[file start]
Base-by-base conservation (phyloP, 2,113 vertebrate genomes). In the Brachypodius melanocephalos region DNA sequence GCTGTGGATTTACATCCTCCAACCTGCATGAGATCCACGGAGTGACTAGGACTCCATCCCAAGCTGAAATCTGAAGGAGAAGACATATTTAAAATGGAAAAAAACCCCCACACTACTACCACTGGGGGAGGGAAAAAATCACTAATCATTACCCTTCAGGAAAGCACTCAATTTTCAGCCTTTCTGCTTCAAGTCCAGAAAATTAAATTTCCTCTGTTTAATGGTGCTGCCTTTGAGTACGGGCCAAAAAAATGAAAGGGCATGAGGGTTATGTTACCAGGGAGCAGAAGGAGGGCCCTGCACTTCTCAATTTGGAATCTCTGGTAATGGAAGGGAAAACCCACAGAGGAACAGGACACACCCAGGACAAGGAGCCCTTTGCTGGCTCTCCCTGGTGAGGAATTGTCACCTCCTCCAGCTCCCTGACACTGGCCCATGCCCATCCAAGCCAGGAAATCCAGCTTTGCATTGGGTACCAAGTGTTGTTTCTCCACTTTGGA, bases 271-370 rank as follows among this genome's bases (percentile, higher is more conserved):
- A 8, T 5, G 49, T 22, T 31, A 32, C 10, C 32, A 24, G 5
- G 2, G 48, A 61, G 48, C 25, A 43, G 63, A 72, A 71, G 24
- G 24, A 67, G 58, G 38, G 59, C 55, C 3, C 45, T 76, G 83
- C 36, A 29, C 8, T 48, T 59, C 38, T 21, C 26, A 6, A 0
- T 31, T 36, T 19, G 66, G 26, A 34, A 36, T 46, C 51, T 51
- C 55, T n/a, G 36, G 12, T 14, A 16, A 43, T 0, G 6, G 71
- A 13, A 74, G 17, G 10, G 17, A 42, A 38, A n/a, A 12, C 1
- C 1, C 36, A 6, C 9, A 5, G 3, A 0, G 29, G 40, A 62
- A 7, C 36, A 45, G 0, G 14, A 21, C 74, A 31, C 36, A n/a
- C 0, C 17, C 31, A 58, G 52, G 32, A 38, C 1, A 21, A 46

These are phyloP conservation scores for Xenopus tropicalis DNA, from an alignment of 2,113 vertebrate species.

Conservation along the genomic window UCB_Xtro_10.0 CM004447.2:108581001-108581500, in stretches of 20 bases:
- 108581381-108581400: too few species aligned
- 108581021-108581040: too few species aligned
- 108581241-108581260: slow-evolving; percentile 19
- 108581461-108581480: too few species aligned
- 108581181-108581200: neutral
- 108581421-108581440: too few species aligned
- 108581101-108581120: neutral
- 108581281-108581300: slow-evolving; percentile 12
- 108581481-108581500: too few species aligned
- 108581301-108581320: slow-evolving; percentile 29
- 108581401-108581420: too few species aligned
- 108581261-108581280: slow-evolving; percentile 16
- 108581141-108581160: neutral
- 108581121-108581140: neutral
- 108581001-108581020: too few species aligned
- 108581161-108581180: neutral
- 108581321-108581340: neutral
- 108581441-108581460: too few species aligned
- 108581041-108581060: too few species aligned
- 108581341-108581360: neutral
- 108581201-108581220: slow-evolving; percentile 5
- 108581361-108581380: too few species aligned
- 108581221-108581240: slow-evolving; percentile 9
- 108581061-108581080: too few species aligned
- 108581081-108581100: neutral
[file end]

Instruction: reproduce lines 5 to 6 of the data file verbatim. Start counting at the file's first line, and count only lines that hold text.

- C 36, A 29, C 8, T 48, T 59, C 38, T 21, C 26, A 6, A 0
- T 31, T 36, T 19, G 66, G 26, A 34, A 36, T 46, C 51, T 51